The following issues were presented for review by the Thrashers in their Motion to Correct Errors:

(1) Whether the failure of the trial court to hold the trustee in contempt for noncompliance with its order denies the Thrashers equal protection under the law.

(2) Whether the findings of the trial court were contrary to the evidence presented.

(3) Whether the trial court exceeded its authority in adding conditions to its original orders of mandate.

(4) Where the portion of the trial court's decision ordering the Thrashers to refrain from and to perform, certain unspecified acts, is so vague and general that it is unenforceable.

(5) Whether the Thrashers should be compensated for the use of their property by the township trustee in the performance of his duty.


The Thrashers first contend that the failure of the trial court to hold the township trustee in contempt for noncompliance with its order denied them equal protection under the law in that they could not avail themselves of the protection and benefits of the Indiana partition fence statute (IC 32-10-9-1, Et seq.). They argue that the township trustees have practiced arbitrary and selective enforcement of the mandatory provisions of the law which dictate that the township trustee "shall" have the fence repaired at the expense of the reluctant party.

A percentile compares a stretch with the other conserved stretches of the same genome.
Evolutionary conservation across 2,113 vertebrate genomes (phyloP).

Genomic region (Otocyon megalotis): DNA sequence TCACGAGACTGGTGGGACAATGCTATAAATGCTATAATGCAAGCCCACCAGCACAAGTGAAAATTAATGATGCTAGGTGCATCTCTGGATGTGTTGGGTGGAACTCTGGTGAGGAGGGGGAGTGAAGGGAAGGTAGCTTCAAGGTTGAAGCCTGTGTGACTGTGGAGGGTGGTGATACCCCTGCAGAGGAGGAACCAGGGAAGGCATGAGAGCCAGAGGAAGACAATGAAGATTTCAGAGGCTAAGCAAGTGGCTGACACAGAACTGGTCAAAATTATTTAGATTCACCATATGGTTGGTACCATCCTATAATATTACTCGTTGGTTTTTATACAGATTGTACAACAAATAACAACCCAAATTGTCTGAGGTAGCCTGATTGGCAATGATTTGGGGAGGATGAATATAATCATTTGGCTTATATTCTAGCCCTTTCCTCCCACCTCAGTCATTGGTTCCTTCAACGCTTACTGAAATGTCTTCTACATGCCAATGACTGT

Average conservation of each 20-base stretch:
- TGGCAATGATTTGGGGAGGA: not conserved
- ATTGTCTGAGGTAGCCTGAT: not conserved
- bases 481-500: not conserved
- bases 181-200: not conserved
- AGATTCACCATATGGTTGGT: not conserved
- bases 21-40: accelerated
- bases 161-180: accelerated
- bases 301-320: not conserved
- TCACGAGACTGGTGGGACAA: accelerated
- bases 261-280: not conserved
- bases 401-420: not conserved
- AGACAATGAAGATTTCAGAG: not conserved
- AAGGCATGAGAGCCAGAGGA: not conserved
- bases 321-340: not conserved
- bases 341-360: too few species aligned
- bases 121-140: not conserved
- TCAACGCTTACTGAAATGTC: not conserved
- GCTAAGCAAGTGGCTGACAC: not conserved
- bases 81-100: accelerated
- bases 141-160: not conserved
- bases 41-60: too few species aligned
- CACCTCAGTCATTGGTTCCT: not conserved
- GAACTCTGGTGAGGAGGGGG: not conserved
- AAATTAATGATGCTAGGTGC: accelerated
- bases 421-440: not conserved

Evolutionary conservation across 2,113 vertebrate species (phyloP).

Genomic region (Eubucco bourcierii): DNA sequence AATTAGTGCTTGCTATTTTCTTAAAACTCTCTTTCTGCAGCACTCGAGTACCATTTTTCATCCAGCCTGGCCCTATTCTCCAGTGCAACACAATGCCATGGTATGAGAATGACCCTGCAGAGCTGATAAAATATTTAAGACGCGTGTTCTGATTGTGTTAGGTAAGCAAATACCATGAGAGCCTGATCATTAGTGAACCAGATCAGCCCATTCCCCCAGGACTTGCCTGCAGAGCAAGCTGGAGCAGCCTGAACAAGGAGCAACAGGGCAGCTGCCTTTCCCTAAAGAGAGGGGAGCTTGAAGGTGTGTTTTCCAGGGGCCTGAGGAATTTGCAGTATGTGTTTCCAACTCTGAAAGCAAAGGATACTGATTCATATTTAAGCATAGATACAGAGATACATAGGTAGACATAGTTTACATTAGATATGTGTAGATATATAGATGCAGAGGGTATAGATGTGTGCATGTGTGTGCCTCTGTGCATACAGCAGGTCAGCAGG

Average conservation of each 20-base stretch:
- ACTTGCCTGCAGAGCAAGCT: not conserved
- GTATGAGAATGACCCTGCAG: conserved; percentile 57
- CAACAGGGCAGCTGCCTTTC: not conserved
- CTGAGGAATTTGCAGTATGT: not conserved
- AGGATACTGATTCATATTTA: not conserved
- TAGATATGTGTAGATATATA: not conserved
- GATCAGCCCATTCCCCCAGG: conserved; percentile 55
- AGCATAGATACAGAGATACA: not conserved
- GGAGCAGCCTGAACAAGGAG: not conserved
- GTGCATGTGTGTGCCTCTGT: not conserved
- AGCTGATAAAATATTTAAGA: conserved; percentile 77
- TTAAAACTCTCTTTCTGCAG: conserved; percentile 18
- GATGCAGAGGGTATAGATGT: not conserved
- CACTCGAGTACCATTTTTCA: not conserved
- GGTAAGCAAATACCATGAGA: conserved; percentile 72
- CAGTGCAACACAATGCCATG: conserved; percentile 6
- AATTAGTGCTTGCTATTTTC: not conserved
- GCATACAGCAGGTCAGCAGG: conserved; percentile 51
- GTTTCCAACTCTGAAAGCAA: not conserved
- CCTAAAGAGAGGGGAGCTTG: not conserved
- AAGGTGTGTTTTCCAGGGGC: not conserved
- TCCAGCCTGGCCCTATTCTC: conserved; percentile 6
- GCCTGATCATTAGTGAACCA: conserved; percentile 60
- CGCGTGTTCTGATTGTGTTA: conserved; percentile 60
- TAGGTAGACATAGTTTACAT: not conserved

The constitutional issue before this court becomes then whether the statute providing for construction and repair of partition fences has been administered in such a manner as to deny equal protection to the Thrashers.

"If all persons are treated alike under the law and under the same circumstances, no person can be said to be deprived of the equal protection of the laws . . . The equal protection of the laws requires that the classification for legislative purposes must be reasonable, not arbitrary, and must rest upon some ground of difference having a fair relation to the object of the legislation so that all persons in similar circumstances shall be treated alike." Shedd v. Automobile Insurance Company of Hartford (1935), 208 Ind. 621, 196 N.E. 227.